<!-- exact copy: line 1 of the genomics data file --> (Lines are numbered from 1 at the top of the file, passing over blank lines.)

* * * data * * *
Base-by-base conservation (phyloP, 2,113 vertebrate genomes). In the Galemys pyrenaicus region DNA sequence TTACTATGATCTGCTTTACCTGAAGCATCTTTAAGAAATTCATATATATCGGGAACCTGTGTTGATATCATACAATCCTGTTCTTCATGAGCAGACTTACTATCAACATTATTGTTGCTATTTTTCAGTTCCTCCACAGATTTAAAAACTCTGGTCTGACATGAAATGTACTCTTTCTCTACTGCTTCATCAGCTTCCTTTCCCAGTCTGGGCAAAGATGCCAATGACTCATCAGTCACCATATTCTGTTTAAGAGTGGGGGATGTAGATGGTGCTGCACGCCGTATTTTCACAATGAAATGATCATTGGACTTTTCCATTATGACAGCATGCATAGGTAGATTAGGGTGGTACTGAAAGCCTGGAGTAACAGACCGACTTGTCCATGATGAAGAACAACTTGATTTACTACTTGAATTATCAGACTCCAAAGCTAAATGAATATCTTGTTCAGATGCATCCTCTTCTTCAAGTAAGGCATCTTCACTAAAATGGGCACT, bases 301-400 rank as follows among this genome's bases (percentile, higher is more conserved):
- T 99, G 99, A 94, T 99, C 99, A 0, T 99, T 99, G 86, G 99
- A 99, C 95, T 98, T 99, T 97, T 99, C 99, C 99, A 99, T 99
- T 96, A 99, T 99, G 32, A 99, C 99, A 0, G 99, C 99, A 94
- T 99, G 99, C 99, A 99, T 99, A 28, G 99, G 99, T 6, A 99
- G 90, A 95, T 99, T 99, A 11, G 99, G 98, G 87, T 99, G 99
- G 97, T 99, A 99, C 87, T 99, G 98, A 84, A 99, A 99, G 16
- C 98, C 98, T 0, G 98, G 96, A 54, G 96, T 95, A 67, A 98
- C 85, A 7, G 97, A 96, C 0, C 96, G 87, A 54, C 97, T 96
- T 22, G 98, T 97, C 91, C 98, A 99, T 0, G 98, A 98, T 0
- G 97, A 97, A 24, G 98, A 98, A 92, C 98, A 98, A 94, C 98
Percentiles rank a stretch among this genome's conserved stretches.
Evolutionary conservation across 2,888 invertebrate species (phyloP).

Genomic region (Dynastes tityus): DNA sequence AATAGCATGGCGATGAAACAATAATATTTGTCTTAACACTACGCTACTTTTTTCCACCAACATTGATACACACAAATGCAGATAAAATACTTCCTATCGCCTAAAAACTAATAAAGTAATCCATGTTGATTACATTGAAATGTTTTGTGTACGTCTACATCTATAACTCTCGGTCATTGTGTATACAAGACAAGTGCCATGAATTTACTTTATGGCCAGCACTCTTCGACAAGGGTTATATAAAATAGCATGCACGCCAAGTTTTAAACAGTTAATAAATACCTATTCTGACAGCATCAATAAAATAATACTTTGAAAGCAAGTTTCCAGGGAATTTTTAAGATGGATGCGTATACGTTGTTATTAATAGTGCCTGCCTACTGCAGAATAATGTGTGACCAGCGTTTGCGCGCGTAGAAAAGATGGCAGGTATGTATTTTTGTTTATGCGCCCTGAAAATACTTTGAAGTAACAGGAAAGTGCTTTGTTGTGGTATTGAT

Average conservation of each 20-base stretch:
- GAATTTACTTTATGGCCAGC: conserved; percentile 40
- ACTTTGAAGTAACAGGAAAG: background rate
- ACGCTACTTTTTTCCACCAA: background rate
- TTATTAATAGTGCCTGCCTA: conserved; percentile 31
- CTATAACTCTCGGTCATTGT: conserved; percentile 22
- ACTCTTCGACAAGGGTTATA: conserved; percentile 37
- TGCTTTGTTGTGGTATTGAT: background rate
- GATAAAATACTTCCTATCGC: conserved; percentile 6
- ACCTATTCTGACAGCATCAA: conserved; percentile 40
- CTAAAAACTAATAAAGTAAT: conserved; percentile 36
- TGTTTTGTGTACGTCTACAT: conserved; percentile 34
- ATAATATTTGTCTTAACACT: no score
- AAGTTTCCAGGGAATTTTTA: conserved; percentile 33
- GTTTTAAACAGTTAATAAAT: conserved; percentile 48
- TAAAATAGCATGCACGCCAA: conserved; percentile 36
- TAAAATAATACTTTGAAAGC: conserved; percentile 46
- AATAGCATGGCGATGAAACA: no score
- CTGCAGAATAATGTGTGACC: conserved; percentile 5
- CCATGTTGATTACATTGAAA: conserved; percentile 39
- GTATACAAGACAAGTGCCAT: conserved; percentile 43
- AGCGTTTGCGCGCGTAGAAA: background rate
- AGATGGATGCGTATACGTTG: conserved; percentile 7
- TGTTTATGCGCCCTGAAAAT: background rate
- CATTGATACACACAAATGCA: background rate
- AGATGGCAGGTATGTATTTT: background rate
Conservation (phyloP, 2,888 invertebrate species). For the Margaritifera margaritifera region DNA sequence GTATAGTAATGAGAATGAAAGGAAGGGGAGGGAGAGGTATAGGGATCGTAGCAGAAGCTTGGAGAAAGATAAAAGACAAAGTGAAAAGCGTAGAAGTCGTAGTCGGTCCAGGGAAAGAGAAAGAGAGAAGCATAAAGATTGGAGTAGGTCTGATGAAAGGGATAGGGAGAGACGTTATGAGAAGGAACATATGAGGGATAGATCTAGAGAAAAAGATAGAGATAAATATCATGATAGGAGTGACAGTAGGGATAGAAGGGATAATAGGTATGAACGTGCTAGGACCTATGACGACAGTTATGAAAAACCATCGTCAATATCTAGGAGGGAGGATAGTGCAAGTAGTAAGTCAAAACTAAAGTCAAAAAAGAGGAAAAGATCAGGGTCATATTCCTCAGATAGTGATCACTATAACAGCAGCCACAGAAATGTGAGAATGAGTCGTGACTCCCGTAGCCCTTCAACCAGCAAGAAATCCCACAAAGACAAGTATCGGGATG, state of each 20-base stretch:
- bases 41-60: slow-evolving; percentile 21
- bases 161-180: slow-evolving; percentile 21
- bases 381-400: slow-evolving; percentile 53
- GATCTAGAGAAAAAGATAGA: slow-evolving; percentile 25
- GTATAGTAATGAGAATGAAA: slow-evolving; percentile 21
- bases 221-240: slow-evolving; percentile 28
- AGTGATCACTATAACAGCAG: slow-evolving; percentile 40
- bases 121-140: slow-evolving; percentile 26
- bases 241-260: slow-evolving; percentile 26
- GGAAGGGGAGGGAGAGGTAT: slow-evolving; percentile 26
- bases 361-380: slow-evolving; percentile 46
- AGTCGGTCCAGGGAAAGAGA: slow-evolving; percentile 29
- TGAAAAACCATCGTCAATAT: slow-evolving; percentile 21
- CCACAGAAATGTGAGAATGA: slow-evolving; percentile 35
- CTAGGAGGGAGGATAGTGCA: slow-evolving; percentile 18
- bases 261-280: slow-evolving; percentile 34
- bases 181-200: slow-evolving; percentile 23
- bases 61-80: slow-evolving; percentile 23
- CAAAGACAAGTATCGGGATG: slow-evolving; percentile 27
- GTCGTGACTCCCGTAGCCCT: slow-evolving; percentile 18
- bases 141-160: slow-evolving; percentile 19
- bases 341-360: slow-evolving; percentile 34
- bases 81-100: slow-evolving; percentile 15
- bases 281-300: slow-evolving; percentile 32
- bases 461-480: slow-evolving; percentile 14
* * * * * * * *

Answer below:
Base-by-base conservation (phyloP, 2,113 vertebrate genomes). In the Galemys pyrenaicus region DNA sequence TTACTATGATCTGCTTTACCTGAAGCATCTTTAAGAAATTCATATATATCGGGAACCTGTGTTGATATCATACAATCCTGTTCTTCATGAGCAGACTTACTATCAACATTATTGTTGCTATTTTTCAGTTCCTCCACAGATTTAAAAACTCTGGTCTGACATGAAATGTACTCTTTCTCTACTGCTTCATCAGCTTCCTTTCCCAGTCTGGGCAAAGATGCCAATGACTCATCAGTCACCATATTCTGTTTAAGAGTGGGGGATGTAGATGGTGCTGCACGCCGTATTTTCACAATGAAATGATCATTGGACTTTTCCATTATGACAGCATGCATAGGTAGATTAGGGTGGTACTGAAAGCCTGGAGTAACAGACCGACTTGTCCATGATGAAGAACAACTTGATTTACTACTTGAATTATCAGACTCCAAAGCTAAATGAATATCTTGTTCAGATGCATCCTCTTCTTCAAGTAAGGCATCTTCACTAAAATGGGCACT, bases 301-400 rank as follows among this genome's bases (percentile, higher is more conserved):